The Label can be thought of as a mix between an organic label found on grocery store items and a nutrition fact table, adapted for digital services. First, an external audit partner guarantees and verifies that audited services operate to the highest standards in four categories:Security, Data Protection, Reliability and Fair User Interaction. And secondly we want to give users more information and transparency. This is especially relevant for services, where sensitive data are shared and/or an automated decision-making is taking place (e.g. in HR tools, insurances etc.). We are very proud that renowned organisations are already applying the Label in practice: Credit Suisse, Swiss Re, Swissom, Kudelski, Credex and the HR platform PeopleWeek. With UNICEF, the first non-profit organization is labeling their donation process.
With the launch and implementation of the label, as well as the implementation of the other projects and the anchoring of the organization in Switzerland, the build-up phase of SDI has been successfully completed. I therefore decided in Spring that now is the right time to turn the page.
Creating, building up and leading the Swiss Digital Initiative has been a privilege. Today, the initiative stands on solid feet and is well positioned for the scaling phase. I am really proud of what we have achieved in such a short amount of time, with little resources and despite a global pandemic. What makes me most happy is that the team has grown and I really enjoyed working with such highly committed and passionate people towards the aim to foster digital ethics and responsibility.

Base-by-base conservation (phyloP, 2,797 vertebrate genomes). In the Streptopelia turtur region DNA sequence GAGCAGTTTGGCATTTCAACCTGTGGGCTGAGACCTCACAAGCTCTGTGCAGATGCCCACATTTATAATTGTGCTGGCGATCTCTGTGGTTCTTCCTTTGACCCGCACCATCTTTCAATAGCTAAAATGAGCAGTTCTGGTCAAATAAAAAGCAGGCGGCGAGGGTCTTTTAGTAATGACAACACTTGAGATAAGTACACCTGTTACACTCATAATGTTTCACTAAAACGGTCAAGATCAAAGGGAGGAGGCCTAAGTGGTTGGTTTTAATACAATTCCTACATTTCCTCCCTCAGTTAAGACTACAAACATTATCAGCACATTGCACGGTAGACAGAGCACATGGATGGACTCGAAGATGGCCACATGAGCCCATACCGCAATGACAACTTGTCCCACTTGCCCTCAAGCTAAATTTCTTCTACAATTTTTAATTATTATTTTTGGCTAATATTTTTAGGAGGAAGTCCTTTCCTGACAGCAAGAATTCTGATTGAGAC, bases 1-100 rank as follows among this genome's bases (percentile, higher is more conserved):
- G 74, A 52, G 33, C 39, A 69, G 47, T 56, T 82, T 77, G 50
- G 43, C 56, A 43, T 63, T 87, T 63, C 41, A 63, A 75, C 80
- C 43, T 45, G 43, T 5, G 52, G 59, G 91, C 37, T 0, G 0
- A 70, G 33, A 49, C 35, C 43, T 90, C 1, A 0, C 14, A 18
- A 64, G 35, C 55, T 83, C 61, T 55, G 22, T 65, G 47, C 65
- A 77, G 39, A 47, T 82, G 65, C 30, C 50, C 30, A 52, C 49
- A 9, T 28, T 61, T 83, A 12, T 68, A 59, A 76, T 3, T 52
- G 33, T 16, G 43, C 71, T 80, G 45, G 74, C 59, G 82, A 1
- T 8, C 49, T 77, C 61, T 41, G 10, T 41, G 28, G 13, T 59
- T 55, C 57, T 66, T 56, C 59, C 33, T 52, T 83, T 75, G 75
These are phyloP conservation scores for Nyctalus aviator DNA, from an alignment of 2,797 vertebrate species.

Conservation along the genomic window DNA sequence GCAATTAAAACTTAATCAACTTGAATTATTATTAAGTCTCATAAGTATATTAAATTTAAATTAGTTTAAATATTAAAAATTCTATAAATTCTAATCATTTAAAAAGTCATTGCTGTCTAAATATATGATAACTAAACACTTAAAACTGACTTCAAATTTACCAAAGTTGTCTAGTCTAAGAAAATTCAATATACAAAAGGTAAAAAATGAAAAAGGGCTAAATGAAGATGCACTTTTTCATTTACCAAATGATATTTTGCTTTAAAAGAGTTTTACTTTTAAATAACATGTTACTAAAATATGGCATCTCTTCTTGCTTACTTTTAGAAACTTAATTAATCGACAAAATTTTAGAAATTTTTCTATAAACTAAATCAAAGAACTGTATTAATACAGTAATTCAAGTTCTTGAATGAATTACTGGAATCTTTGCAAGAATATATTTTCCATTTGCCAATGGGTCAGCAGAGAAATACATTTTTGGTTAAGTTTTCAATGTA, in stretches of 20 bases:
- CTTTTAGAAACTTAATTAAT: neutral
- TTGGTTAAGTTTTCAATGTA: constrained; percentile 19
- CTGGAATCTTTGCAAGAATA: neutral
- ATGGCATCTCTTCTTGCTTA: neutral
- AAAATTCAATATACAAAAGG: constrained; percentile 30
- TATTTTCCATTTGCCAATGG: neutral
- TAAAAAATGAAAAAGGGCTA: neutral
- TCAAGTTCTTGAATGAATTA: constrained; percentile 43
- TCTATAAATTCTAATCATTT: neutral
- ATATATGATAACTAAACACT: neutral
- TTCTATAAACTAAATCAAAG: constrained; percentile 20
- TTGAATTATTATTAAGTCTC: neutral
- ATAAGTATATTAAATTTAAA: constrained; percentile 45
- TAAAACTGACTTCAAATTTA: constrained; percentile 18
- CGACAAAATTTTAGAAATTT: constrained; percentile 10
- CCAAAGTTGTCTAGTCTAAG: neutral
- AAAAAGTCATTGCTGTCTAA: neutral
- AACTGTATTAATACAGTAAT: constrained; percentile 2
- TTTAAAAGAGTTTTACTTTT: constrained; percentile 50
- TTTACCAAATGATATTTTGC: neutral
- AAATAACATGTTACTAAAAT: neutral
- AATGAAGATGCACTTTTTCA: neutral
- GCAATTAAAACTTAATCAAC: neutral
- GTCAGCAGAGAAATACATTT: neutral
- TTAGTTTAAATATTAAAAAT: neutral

Digital responsibility is not just a nice-to-have, but a necessity and prerequisite, if we want that technology serves people, that accountability, freedom and liberal democracies are protected. It is becoming apparent that what was previously perceived as a negligible niche topic is becoming a central issue that concerns all actors. I always understood the «raison d’être» of SDI as exactly this: Raising awareness, discussing and finding solutions to balance fast innovation and the responsible use of technologies, in order to harness its potential, foster digital trust and diminishing harm and unintended consequences. New technologies must build and earn our trust.
For now, I am taking a break, time to live, discover, reflect and to travel. I wish my successor Fathi Derder joy and all success in bringing the Swiss Digital Initiative to the next level!
SDI Team at the Campus Biotech in Geneva (Diana Kaliff, Niniane Paeffgen, Jessica Espinosa, Nicolas Zahn and Sophie Känzig).